British Government Slams French Study on Neonicotinoids

September 21, 2012

Editor’s Note:  Sloppy science is not going to make it in the review of bee health decline.  US regulatory agencies must meet the requirements of the Data Quality Act; even in the absence of the Act, responsible scientists in Europe are rejecting biased, off the cuff studies as noted in the article below. The EPA SAP and the Department of Agriculture in their upcoming reviews will benefit from these analyses.

CRE has under consideration a project to perform a detailed review of the British and French studies. Any of our readers who have views on this matter please contact us here.

British: Syngenta pesticide does not collapse bee colonies

Colleen Scherer, Managing Editor, Ag Professional

A newly released study from Britain’s Food and Environment Agency with the University of Exeter shoots down the claim that Syngenta’s neonicotinoid pesticide is the cause of Colony Collapse Disorder among the world’s honeybee populations. The new study admitted that pesticides can be harmful to individual bees, but it is unlikely to cause whole colonies to collapse.

“We do not yet have definitive evidence of the impact of these insecticides on honeybees and we should not be making any decisions on changes to policy on their use,” said James Cresswell, the exotoxicologist of the British study.

France banned the use of the pesticide, Cruiser OSR, earlier this spring after French scientist Mikael Henry published an article showing the death rate of bees increased when they were fed nectar laced with thiamethoxam, the active ingredient in Cruiser OSR.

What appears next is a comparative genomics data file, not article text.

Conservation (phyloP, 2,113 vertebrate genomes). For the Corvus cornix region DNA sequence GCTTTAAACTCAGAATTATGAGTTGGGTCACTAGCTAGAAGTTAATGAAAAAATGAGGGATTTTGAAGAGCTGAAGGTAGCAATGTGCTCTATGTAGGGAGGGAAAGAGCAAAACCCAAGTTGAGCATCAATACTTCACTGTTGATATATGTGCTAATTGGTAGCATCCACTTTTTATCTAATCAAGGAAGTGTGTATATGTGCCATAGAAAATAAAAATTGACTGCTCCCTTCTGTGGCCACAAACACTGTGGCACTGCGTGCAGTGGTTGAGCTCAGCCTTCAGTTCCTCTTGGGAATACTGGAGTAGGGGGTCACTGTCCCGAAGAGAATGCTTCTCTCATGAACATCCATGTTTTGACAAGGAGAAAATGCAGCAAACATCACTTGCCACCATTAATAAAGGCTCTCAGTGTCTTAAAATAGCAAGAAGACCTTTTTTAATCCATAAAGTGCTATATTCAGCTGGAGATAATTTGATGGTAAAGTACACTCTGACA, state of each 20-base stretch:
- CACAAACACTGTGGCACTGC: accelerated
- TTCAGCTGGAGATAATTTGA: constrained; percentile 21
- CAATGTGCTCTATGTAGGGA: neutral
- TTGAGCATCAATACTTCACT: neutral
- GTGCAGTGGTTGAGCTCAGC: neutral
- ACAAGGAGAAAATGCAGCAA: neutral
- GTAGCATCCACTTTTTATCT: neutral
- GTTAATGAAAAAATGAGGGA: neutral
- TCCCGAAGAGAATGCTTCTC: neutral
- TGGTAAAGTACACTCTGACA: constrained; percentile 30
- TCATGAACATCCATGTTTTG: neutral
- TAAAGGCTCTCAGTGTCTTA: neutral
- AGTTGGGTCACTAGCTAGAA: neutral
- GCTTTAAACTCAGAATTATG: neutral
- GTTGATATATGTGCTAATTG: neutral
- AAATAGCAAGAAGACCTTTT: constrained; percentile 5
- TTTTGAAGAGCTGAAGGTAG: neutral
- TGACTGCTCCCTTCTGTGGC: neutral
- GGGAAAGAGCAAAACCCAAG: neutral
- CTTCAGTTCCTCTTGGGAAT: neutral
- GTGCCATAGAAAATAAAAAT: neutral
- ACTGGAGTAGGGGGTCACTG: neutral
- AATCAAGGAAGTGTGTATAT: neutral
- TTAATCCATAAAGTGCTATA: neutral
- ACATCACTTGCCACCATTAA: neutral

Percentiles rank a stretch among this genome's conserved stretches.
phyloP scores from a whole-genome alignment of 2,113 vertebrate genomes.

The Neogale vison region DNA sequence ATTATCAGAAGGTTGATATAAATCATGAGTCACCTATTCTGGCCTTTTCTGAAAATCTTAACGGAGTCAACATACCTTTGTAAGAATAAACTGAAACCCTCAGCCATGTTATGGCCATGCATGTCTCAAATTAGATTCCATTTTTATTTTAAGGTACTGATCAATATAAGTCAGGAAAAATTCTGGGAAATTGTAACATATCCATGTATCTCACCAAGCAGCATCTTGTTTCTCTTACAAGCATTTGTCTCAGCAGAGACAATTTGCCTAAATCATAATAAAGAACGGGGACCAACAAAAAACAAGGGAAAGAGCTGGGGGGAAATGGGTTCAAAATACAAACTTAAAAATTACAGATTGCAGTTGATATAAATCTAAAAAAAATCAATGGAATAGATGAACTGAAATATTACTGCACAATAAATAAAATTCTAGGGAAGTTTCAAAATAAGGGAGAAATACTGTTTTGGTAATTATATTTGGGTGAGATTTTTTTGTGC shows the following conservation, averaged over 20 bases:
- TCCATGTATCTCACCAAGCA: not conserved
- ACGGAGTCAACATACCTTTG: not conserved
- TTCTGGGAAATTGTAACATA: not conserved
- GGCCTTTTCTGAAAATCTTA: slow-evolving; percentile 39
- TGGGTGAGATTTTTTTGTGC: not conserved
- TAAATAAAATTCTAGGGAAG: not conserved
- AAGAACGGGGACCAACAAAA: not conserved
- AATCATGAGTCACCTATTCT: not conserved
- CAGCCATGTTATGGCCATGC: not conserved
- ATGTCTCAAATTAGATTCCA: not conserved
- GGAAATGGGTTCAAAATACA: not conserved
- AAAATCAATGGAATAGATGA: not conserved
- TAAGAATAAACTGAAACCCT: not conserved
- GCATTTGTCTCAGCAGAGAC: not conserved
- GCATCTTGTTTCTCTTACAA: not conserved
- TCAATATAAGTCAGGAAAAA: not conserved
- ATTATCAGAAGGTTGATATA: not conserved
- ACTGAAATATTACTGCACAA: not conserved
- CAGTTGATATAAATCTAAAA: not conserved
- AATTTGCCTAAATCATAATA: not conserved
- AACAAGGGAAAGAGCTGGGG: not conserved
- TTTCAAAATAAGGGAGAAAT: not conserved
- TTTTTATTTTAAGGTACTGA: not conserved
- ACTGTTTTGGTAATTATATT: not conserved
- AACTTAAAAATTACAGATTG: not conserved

Britain’s study criticized Henry’s research because it questioned if the first used an inappropriately low birth rate and underestimated the rate at which colonies can recover from the loss of bees.

“They modeled a colony that isn’t increasing in size and what we know is that in springtime when oilseed rape is blossoming, they increase rapidly,” Cresswell told Reuters.

Another critique of the French study included the way bees were given the nectar laced with the insecticide. The dosage given was equivalent to a full day’s intake. For humans, that would translate into drinking eight cups of coffee at once rather than across a full day, Cresswell explained.

“We know that neonicotinoids affect honeybees, but there is no evidence that they could cause colony collapse,” Cresswell told Reuters. “When we repeated the previous calculation with a realistic birth rate, the risk of colony collapse under pesticide exposure disappeared.”

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